Antidotal
A Little Something to Fight the Poison

Saturday, March 29, 2003
 
HEARD (PARAPHRASED): Appoximation of some casual dinner comments of a very eminent Yale political theory professor last week:
I saw Tony Blair speaking in Parliament last week [before the war began] and I was almost weeping when I compare it with what's going on here. There he was, actually having to defend himself from an opposition engaging in actual debate and asking real questions.

I thought to myself: what was the point of America fighting a revolution for democracy and independence from Britain? It's Britain that can teach us lessons about democracy now. How on Earth did this happen?
Amen.

Also, I saw and met Stockwell Day (sarcastic Yay!). He was entertaining and had a friendly kind of ease to him in a medium-sized group (very Dubya-esque), but was completely full of BS, to an even greater degree than your average right-wing politician. I really hope that everyone in that room knew enough about Canada and The National Post (a.k.a. the National Newspaper Created to Promote the Canadian Alliance's Agenda) to have a good laugh afterwards about his claim that "the biased media" destroyed his run for PM. Because clearly his own incompetence and his party's lame and uninspiring (at least to anyone who doesn't think Canada should basically become Just Like the U.S., because lower taxes are so so so much better no matter what) platform had nothing to do with it. He was a bit brighter than I expected, though.

I'm also a bit bitter, because I waited too long to join the queue and so I didn't get to pose the scathing but polite question I had prepared. Feh.
Friday, March 28, 2003
 
RICHELIEU WOULD BE PROUD: And so would Cesare Borgia and Tony Soprano of the locution of U.S. Ambassador to Canada Paul Cellucci's hints at retribution from the Bush Admin for Canada's disagreement over the war at a speech he gave in Toronto Tuesday:
Ambassador Paul Cellucci said "there is a lot of disappointment in Washington and a lot of people are upset" about Canada's refusal to join the United States in its efforts to depose Iraqi President Saddam Hussein....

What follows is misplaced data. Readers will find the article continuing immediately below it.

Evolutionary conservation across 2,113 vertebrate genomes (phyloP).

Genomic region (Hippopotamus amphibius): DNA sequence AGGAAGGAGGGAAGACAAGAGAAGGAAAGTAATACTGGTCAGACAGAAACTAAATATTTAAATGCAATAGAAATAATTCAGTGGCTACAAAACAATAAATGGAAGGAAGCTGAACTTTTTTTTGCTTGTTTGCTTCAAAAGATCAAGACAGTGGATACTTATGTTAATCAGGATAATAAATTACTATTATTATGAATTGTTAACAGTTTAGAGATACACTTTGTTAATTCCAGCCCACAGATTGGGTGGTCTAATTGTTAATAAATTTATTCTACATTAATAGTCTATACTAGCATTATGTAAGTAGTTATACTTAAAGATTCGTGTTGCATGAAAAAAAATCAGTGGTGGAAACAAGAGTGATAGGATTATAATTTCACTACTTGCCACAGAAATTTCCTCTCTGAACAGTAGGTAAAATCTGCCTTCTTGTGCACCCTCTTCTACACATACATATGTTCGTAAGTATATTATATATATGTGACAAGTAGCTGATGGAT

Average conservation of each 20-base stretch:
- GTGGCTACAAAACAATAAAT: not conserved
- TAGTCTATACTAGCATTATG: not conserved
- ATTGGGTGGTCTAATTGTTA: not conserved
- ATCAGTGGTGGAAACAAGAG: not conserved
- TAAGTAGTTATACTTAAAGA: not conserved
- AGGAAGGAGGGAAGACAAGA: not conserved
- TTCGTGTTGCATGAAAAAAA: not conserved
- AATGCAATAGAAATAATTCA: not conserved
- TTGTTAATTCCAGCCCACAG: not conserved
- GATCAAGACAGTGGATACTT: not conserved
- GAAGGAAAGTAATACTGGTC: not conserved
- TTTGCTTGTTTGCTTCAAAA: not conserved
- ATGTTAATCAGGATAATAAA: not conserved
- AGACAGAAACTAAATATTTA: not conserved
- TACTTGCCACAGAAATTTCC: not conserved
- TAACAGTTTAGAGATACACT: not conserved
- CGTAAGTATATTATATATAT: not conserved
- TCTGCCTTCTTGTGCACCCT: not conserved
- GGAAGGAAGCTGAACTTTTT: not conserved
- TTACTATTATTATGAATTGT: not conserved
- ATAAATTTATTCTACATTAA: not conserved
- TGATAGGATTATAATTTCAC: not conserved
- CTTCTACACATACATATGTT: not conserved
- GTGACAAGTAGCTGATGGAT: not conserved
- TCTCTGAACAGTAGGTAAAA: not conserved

Mr. Cellucci said the relationship between the two countries will endure in the long term, but "there may be short-term strains here."

Asked what those strains would be, Mr. Cellucci replied, "You'll have to wait and see." But he cryptically added it is his government's position that "security will trump trade," implying possible implications for cross-border traffic.
Then again, maybe those guys I mentioned above may have been a touch smoother about this--sometimes the "actions have consequences" line isn't such a smart idea.

In case of Canada, it just isn't. Ever, really. There's no better way to get most Canadians riled up and irritated at the U.S. and in the mood to do exactly what the American government doesn't want. We really do want to be friends with the U.S., but we won't do so without maintaining a basic amount of national dignity and sovereignty in the process.

Stupid, bullying threats like these just antagonize us unproductively (the same goes, I suspect, with Mexico and a whole bunch of other allies). A lighter touch would work far better, but I no longer expect this administration to understand this, considering its record.

For some other views, start with Dan Drezner, who gets everything right in his critical comments on Cellucci's remarks. You should also go see Henry Farrell's summary of blogtopia sites that have covered the issue--it warms my heart to see all y'all 'Mericans taking notice of my country...

All that's left to add is that the U.S. State Department and White House have confirmed that they His Excellency Cellucci's comments reflect their position.

ADDENDUM: Oh, and please do grow some moral fibre and a self-respecting sense of national character to go with your indignation, Ms. Wente. Wente is representative of those Canadian conservatives I noted earlier who will have no chance of succeeding at federal electoral politics until they develop an ideology that embraces Canada's sense of identity rather than denigrates it. On a related note, I'm planning to query erstwhile laughing Stock Canadian Alliance leader Stockwell Day on this point when he delivers his Master's Tea on campus today.
Thursday, March 27, 2003
 
DEMOCRATIC WARFARE, DEMOCRATIC LIES: The following Steven Den Beste post (which I found via a semi-snarky recommendation link at CalPundit) has some very good advice about "taking a deep breath" when gathering war-related information, but provides some very questionable justification for doing so:
There's a division of labor in war. The body politic has to make a decision as to whether to fight. ...But now this nation has made that decision. It wasn't unanimous (we're never unanimous about anything) but the decision has been made and now we citizens are out of it. We care what's happening, but it isn't important that we know until it's all over. Once the war ends, it will again be a political issue and it will be important for us to learn what happened and to participate in the next decision. But now that we've decided to fight, we must trust our leaders and our soldiers to do that part for us. And for them to reveal too much to us while it's going on could endanger the lives of our soldiers and even imperil the success of the mission. So they're going to conceal information. They're going to lie to us. And they should do these things, if by so doing they can make the war end sooner with lower loss of life. Many great victories have been won with lies.
I want to tackle Steven's argument in two parts. (Full disclosure: I just submitted a prospectus to devote the next couple of years of my life to pretty much this topic.)


Where (and When) Do Democratic Politics End?